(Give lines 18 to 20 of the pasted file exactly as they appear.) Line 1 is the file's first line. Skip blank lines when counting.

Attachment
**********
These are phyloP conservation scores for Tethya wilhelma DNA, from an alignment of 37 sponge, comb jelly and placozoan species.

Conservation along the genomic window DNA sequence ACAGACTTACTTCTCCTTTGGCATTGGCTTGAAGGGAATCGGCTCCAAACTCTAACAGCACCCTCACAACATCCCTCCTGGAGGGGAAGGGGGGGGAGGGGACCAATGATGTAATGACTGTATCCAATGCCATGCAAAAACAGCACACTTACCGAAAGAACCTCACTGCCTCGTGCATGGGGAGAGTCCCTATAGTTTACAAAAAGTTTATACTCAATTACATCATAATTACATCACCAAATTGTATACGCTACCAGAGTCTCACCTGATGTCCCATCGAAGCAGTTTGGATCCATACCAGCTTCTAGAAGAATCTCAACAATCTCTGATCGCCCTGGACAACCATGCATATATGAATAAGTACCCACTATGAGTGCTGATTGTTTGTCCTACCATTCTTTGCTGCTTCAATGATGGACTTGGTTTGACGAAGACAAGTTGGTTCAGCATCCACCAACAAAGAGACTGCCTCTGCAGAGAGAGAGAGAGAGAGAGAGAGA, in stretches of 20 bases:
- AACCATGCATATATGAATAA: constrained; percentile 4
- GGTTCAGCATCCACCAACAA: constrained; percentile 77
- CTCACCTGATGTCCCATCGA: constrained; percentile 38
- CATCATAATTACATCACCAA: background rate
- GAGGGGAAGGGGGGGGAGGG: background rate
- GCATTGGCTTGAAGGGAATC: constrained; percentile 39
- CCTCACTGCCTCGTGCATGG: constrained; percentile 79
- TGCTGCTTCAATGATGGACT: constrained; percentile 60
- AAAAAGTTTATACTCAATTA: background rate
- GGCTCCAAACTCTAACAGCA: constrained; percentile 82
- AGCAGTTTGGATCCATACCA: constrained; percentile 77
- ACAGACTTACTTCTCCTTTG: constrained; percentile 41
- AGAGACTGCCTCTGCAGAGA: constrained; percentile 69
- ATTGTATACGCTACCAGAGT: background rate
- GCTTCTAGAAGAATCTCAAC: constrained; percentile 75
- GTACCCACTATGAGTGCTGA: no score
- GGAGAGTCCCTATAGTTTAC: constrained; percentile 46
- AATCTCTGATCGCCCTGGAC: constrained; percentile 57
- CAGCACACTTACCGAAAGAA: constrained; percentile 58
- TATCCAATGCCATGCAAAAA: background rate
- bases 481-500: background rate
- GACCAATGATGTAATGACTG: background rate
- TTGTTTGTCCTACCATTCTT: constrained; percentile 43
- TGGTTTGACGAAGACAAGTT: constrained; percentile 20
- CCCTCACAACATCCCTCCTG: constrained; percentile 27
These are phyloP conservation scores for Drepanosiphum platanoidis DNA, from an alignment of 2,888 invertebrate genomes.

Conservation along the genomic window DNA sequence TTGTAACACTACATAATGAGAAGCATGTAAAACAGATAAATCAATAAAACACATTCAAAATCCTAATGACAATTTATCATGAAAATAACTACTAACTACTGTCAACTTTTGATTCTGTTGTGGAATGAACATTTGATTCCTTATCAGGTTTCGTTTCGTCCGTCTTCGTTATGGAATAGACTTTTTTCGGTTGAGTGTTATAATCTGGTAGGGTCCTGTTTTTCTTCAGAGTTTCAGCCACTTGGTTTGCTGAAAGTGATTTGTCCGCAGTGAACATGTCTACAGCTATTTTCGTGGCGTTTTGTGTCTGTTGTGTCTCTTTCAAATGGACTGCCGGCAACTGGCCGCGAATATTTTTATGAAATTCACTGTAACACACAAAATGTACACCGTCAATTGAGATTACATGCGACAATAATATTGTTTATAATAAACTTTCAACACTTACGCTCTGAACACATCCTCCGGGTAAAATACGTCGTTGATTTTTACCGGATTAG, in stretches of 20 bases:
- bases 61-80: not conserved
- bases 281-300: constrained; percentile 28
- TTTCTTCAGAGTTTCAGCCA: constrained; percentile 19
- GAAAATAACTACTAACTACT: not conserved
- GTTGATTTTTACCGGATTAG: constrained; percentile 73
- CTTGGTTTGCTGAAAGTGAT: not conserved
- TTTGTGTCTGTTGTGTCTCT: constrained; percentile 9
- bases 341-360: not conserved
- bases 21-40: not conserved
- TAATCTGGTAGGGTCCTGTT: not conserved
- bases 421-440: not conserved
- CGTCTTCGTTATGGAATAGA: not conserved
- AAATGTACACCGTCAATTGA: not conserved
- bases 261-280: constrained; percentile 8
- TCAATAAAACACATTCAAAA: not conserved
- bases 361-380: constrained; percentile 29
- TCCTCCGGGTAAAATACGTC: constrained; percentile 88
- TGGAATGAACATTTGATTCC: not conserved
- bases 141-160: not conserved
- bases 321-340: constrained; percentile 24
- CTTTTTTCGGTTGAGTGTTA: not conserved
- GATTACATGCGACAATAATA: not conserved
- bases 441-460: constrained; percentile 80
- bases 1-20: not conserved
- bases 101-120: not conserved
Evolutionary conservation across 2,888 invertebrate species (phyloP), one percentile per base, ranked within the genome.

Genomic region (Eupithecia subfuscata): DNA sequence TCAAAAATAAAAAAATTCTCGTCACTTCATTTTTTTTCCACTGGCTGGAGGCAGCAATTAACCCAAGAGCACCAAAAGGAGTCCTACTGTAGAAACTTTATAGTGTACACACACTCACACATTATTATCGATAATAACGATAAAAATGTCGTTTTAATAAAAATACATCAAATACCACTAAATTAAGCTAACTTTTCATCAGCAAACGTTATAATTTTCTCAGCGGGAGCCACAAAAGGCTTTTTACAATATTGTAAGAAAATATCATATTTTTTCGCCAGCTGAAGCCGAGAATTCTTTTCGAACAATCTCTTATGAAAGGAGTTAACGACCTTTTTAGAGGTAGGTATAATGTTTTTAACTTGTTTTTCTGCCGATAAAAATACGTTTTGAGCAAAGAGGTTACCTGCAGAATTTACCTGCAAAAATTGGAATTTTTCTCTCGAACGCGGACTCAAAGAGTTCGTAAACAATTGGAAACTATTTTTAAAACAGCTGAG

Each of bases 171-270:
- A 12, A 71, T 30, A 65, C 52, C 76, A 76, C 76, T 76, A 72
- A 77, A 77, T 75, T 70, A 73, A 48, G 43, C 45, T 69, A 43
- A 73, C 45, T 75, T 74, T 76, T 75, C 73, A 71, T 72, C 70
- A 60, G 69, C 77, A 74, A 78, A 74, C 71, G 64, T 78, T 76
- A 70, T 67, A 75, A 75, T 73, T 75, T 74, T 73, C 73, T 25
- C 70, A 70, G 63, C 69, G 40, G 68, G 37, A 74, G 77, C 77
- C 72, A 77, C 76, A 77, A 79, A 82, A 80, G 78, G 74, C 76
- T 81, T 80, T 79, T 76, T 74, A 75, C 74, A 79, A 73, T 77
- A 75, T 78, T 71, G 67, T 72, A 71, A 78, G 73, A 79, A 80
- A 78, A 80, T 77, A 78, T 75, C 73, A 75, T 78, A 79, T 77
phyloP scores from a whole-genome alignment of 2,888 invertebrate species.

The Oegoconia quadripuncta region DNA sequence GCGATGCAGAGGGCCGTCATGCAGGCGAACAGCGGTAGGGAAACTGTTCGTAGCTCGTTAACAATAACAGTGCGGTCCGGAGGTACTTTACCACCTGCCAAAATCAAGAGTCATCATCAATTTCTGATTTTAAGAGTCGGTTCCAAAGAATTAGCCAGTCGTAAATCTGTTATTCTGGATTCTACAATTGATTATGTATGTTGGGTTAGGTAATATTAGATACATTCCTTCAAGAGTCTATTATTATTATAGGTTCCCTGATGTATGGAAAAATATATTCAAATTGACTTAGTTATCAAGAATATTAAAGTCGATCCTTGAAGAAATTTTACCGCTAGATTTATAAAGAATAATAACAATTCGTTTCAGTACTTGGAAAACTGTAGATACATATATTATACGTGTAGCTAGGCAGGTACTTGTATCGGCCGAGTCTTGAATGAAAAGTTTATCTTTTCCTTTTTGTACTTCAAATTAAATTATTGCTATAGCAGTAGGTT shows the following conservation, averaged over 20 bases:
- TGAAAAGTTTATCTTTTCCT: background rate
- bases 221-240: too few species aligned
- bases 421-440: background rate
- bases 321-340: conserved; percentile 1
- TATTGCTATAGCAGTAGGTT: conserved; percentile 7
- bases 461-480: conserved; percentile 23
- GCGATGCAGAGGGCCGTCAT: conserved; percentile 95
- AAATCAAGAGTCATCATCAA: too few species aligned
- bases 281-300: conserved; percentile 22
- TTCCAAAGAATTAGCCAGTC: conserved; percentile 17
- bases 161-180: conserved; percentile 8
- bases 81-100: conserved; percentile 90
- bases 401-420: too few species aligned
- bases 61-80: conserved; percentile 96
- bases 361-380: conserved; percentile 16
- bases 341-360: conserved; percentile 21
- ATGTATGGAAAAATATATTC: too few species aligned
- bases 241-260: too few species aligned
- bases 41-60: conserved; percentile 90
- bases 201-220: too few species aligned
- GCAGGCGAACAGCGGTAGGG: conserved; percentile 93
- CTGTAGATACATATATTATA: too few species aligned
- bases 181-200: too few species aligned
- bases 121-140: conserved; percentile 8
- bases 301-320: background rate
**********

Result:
- GTACCCACTATGAGTGCTGA: no score
- GGAGAGTCCCTATAGTTTAC: constrained; percentile 46
- AATCTCTGATCGCCCTGGAC: constrained; percentile 57